The whiz kid, Antonio Park: Spend a night perched on a stool at Park restaurant in Montreal, and you’ll be amazed by the show put on by chef-owner Antonio Park. His omakase menu is deeply creative, incorporating elements of both his Argentinian and Korean upbringing into his cuisine. His highly Instagramable sushi and sashimi platters are already the stuff of legend. Park’s fans include a bevy of hockey players, starting with his BFF, P.K. Subban, who relied solely on Park’s cuisine during playoffs. There’s a definite see-and-be-seen ambiance at Park, but the person you should really be watching is the chef himself, whose dazzling technique is simply awe-inspiring.
The dynamic duo, Chuck Hughes and Danny Smiles: Hughes and Smiles are mega stars on the Canadian scene thanks to their Food Network Canada cooking program, Chuck & Danny’s Road Trip. But in their native Montreal, Hughes and Smiles are stars thanks to two superb restaurants: Garde Manger and Le Bremner. Hughes is present at both restaurants and Smiles oversees Le Bremner, but the two restaurants share a distinct gregarious style, where the food is equally delicious and copious, oyster platters rule, and the background tunes couldn’t be groovier. Good luck getting a table at either restaurant, but it’s worth the effort to eat well and soak up the fun scene created by these two dynamic chefs.
The chameleon, Grant van Gameren: Toronto restaurants are on a roll these days and this chef has a lot to do with making the TO food scene rock with seven restaurants on the go. What’s intriguing about van Gameren’s cooking is that while so many chefs are sticking to a certain style, he’s mixing things up with restaurants including a tapas bar, a diner and his two latest, the Tennessee Tavern where the go-to dish is pierogies, and Quetzal, which will specialize in regional Mexican cuisine, with wood-burning ovens, a ceviche bar, and plenty of moles and salsas. You could spend a week in Toronto and eat at a different van Gameren restaurant, and eat differently — and well — each time. Amazing!
The queen of the regions, Colombe St-Pierre: It would be hard to imagine a more bucolic setting for a restaurant than the village of Le Bic in the Lower Saint Lawrence but that is just where Chez Saint-Pierre is located. Its chef/owner, St-Pierre is a woman full of passion for her region, which she exploits fully serving local fish and seafood, farm-raised meats and a cornucopia of sea plants like sea spinach, Scotch lovage, meadow salsify, and a multitude of seaweeds in her dishes. St-Pierre’s fans travel far and wide to get the chance to enjoy her unique cuisine and even better, to chat with this wildly talented chef who serves the most glorious halibut and delicate snow crab you’ve ever tasted.
The wild chef, Jeremy Charles: If Newfoundland cuisine is now considered some of the best in Canada, chef Jeremy Charles has a lot to do with that glowing reputation. A modest and friendly man (and Newfoundland native) whose woodsman look is straight out of central casting, Charles spends much of his spare time hunting and fishing. What’s especially impressive about Charles’ dishes is that he’s cooking in the only province that allows wild meats to be served in restaurants, which means you can enjoy the likes of Arctic hare and grouse on the menu of the elegant Raymonds where he acts as executive chef, or even a wicked moose chili at his elegant downtown St-John’s bistro, The Merchant Tavern. Add plenty of wild foraged plants and mushrooms to the mix and you have a truly distinct and exciting cuisine unique to this superb chef’s home province.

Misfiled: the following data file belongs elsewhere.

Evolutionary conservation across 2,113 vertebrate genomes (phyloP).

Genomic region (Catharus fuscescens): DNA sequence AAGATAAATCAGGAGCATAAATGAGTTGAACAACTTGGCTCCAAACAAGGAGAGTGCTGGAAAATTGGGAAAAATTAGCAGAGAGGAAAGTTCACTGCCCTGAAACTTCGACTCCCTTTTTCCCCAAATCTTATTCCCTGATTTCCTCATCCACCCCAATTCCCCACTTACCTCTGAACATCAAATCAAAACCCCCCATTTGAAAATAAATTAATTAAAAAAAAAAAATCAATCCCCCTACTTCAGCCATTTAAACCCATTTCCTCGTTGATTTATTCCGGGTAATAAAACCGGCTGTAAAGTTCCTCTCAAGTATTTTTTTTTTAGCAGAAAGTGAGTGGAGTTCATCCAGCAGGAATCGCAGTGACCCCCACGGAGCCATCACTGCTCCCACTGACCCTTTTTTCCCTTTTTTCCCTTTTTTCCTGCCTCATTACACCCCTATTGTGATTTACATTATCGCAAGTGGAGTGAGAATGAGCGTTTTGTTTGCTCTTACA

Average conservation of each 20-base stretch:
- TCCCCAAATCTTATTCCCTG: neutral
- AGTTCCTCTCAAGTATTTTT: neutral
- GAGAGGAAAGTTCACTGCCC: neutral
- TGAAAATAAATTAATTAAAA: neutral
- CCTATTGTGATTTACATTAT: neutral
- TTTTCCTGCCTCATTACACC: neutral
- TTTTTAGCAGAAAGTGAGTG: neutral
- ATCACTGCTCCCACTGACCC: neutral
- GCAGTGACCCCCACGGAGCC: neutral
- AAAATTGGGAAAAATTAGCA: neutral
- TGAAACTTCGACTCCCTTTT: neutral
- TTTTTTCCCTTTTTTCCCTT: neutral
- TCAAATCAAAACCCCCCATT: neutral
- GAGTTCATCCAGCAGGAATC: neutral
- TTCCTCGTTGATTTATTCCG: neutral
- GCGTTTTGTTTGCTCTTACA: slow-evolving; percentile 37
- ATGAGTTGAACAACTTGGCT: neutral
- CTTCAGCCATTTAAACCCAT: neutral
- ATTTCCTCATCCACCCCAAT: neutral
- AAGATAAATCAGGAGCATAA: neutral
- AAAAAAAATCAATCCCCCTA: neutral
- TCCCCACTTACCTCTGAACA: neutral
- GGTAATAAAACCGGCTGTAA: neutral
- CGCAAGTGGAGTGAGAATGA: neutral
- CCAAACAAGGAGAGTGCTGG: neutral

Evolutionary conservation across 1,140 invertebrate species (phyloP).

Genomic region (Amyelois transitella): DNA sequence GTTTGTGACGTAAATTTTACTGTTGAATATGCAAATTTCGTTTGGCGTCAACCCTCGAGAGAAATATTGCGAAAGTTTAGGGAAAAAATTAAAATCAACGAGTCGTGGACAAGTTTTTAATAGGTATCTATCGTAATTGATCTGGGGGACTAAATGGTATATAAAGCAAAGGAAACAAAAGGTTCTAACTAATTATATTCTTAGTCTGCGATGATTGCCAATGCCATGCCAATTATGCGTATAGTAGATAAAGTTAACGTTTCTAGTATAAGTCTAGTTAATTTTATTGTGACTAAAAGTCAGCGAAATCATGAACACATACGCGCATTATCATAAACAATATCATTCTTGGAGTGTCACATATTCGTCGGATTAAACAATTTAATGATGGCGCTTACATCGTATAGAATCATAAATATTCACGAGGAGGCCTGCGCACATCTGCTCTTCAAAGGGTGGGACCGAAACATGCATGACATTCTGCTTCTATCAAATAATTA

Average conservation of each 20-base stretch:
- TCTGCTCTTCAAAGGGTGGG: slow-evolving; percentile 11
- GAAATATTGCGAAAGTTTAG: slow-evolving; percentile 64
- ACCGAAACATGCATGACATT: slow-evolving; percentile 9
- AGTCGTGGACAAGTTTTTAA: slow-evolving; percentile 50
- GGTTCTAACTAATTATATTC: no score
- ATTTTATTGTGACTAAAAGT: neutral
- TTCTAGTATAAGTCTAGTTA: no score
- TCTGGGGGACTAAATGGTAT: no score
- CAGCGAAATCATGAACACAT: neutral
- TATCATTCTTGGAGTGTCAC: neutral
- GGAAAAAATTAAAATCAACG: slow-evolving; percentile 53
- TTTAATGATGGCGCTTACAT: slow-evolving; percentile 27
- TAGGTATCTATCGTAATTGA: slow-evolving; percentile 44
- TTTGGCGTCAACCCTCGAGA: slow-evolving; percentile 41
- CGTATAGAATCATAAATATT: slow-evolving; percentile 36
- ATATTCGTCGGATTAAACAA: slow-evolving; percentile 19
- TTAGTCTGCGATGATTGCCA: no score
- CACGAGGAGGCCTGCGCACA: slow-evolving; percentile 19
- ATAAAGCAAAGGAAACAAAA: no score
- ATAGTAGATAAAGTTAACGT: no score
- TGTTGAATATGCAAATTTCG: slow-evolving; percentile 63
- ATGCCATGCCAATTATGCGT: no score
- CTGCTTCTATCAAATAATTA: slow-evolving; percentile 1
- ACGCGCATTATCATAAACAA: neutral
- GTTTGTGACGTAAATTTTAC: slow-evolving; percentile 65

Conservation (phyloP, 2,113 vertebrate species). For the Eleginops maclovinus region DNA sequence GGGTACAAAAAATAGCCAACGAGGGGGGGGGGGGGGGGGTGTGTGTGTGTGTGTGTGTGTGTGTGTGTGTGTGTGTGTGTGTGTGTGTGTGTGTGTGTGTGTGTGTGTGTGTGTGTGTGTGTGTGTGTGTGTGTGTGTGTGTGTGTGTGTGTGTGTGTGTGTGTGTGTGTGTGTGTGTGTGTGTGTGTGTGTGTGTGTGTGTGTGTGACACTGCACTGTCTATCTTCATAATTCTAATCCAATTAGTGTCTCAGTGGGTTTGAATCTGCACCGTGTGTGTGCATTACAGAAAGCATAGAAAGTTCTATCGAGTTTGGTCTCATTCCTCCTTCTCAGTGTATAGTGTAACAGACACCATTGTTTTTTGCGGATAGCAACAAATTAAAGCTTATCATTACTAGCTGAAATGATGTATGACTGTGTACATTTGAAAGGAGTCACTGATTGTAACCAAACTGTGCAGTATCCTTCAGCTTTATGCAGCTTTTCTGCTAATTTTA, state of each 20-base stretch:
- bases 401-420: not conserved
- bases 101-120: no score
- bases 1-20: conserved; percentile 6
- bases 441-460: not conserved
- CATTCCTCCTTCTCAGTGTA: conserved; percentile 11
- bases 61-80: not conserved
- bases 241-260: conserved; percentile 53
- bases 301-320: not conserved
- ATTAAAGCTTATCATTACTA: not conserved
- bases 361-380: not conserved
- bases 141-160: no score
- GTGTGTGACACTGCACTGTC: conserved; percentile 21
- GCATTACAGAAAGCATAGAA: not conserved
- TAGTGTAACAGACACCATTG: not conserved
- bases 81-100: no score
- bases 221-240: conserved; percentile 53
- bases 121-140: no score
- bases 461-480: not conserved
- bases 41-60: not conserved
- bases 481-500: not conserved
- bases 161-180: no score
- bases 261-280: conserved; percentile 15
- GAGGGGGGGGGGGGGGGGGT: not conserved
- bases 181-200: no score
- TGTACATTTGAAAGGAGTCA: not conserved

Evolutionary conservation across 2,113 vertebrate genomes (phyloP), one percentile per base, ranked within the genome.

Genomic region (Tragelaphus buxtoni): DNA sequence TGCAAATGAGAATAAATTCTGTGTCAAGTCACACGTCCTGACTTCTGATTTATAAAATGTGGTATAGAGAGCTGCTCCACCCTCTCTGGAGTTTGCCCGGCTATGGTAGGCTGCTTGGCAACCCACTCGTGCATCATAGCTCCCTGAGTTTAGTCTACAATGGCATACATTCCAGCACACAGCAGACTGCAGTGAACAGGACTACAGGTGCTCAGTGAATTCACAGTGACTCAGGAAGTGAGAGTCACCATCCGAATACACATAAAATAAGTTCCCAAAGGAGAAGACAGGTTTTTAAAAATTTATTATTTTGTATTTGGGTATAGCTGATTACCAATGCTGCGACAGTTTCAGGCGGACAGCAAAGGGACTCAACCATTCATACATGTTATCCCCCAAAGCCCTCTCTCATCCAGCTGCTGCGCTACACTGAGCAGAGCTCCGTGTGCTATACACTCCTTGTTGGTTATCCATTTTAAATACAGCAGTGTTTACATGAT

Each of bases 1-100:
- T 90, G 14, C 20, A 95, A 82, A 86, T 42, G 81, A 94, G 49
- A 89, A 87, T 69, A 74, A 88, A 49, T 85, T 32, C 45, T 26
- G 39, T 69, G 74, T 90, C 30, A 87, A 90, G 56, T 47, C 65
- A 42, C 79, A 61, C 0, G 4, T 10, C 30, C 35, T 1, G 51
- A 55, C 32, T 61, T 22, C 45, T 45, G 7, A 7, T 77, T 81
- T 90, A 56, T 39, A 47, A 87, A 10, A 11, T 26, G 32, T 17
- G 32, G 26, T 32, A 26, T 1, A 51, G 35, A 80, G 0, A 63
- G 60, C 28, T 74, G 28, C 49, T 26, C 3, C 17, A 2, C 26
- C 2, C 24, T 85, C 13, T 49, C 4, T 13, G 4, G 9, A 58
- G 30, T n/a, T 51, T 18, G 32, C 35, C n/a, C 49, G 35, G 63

The perfectionist, Guillaume Saint-Pierre: Quebec City is famous for serving French cuisine, be it modern or classical. Yet chef Guillaume Saint-Pierre, chef and co-owner of the Quebec City hotspot Battuto, is cooking Italian. And what Italian food it is! The charcuterie, pastas, and ricotta-stuffed zucchini owers (swoon!) are all outstanding because Saint-Pierre’s cooking is absolutely perfect. From the first sip of a negroni to the melt-in-your-mouth homemade coppa and the crisp-and-tender arancini, you just know you’re in the hands of a master.
The classicist, J.C. Poirier: For years in Vancouver, you’d be dining on pan-Asian cuisine, Indian cuisine, California cuisine and some of the best sushi this side of Japan. But ever since the opening of the new St. Lawrence, French food is glamorous once again thanks to the mad skills of chef J.C. Poirier. A Montreal native, Poirier offers two styles of menu: French or Québécois, which means you can start dinner off with oreilles de crisse (deep-fried strips of smoked pork jowls) and a Labatt 50, or a pâté en croûte with a fine glass of burgundy. Poirier’s dishes show off his beautiful Gallic technique, and the hordes are lapping it up, proving that despite ckle food trends, great French food is here to stay.
Told ya they’re worth it!